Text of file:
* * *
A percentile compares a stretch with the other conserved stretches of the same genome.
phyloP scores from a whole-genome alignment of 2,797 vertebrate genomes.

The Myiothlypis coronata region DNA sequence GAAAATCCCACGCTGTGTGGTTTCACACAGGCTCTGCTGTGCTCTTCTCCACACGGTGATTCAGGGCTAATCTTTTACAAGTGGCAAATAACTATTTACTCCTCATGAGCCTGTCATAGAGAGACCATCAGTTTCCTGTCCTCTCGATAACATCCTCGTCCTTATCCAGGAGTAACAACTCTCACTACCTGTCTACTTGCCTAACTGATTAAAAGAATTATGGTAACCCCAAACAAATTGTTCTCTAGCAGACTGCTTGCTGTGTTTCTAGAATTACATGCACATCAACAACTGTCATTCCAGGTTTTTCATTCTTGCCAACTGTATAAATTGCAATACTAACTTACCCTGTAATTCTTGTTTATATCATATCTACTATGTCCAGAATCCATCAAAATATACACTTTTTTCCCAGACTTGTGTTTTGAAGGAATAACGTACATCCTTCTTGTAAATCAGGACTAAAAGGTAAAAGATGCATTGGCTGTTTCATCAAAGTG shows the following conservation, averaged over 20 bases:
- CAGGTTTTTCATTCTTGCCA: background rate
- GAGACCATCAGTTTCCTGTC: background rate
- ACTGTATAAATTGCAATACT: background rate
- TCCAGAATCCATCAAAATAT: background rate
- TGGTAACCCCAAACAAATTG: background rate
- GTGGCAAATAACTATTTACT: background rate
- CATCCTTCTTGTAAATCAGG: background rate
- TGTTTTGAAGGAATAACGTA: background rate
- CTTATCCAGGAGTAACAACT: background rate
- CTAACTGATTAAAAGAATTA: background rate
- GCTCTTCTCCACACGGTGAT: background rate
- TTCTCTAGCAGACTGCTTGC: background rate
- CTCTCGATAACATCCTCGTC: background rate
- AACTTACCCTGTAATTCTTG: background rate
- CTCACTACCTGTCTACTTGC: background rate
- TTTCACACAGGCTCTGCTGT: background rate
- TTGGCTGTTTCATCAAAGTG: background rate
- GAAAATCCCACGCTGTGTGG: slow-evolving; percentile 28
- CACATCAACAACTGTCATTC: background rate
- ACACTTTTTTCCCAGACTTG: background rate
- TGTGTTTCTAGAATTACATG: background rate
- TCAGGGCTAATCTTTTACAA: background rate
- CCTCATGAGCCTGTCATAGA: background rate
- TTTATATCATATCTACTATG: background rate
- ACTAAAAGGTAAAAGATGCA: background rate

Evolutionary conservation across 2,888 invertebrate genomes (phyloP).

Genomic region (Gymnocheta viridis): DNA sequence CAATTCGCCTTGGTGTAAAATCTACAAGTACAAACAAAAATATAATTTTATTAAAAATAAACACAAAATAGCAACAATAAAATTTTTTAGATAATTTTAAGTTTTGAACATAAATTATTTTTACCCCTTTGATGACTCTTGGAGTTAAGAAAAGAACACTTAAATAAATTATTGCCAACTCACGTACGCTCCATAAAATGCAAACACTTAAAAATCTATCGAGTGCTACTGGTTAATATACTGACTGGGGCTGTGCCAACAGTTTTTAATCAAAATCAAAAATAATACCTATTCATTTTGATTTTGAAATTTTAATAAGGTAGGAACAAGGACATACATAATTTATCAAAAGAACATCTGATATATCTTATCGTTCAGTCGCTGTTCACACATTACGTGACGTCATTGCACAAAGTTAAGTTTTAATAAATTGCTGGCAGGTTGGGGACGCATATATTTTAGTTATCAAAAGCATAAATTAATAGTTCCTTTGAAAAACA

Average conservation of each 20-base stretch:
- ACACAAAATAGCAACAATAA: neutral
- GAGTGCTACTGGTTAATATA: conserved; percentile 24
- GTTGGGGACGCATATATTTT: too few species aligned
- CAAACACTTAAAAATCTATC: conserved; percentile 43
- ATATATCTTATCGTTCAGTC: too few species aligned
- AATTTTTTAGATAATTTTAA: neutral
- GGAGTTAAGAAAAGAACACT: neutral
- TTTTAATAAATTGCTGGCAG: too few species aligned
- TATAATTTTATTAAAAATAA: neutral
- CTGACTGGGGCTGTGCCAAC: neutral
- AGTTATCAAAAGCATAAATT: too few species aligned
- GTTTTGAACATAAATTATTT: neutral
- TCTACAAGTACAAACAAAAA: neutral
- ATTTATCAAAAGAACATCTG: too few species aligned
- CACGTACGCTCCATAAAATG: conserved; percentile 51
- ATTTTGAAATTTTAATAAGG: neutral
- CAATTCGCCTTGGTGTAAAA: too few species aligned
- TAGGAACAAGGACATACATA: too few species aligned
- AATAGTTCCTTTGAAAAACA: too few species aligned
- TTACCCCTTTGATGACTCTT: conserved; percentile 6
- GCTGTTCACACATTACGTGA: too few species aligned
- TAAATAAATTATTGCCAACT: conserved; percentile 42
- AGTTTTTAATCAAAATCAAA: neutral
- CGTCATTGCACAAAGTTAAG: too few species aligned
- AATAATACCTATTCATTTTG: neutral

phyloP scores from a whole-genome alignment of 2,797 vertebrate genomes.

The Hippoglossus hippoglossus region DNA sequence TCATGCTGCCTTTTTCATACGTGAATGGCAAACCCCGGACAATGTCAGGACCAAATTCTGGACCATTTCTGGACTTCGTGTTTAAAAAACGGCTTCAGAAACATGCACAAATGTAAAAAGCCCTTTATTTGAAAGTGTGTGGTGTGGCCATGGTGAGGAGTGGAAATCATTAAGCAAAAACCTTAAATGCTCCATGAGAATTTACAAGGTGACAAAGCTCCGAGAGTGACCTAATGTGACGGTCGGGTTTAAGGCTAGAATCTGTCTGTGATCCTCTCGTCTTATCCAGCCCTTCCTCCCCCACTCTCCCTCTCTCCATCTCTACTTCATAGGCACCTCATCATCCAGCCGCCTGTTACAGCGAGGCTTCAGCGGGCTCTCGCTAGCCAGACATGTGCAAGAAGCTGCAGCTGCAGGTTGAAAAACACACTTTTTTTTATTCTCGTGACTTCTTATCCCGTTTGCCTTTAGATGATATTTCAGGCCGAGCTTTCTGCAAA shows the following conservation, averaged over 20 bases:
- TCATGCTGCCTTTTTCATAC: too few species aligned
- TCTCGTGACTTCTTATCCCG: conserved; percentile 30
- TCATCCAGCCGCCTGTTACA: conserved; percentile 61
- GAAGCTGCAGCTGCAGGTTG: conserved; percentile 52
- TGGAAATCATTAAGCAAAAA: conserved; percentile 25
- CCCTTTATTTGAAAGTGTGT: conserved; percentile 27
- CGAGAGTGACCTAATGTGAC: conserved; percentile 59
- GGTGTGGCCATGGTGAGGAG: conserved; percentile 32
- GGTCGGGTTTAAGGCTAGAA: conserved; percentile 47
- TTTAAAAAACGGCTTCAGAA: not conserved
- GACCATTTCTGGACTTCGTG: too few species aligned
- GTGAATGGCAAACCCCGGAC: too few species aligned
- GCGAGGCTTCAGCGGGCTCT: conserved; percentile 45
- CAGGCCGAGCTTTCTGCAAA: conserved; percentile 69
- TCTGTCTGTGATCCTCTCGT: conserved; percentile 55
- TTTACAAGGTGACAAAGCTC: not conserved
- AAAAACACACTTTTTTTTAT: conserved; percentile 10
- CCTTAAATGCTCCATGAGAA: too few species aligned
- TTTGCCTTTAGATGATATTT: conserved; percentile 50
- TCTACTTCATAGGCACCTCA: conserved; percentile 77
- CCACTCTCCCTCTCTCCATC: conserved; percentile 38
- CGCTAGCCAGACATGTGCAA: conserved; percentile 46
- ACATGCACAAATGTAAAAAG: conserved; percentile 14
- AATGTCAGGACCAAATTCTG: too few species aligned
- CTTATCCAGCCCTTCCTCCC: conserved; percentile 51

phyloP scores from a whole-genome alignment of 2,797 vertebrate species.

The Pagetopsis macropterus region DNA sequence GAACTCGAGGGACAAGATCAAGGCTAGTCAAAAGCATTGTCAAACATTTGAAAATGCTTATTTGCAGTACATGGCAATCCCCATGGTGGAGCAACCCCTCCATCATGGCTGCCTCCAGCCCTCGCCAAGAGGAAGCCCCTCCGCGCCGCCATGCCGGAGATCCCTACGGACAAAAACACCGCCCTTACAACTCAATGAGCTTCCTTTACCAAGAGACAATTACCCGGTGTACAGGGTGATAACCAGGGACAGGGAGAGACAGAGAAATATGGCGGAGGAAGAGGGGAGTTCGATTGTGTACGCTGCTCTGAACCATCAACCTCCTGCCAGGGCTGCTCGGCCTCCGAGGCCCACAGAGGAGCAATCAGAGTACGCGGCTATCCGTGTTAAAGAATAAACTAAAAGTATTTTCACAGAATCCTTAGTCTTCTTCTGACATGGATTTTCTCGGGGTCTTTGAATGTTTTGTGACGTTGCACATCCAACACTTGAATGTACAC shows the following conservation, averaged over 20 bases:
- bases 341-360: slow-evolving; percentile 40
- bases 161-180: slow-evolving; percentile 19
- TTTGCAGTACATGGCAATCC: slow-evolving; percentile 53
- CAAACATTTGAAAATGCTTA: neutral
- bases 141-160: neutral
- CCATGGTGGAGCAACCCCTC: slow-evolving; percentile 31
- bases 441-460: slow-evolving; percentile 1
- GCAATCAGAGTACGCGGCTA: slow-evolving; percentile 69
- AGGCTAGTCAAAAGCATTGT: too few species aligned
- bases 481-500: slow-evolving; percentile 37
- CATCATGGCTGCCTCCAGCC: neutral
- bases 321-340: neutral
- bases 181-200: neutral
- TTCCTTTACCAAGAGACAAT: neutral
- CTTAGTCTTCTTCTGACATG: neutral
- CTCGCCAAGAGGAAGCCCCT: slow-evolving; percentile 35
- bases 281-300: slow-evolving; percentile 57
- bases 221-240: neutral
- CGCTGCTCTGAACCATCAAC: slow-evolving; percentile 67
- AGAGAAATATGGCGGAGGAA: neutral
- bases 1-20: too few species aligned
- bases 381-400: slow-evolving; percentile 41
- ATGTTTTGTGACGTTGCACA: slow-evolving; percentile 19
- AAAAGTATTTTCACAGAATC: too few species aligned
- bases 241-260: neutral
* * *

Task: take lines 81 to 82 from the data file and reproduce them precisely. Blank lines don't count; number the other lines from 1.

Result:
- ACATGCACAAATGTAAAAAG: conserved; percentile 14
- AATGTCAGGACCAAATTCTG: too few species aligned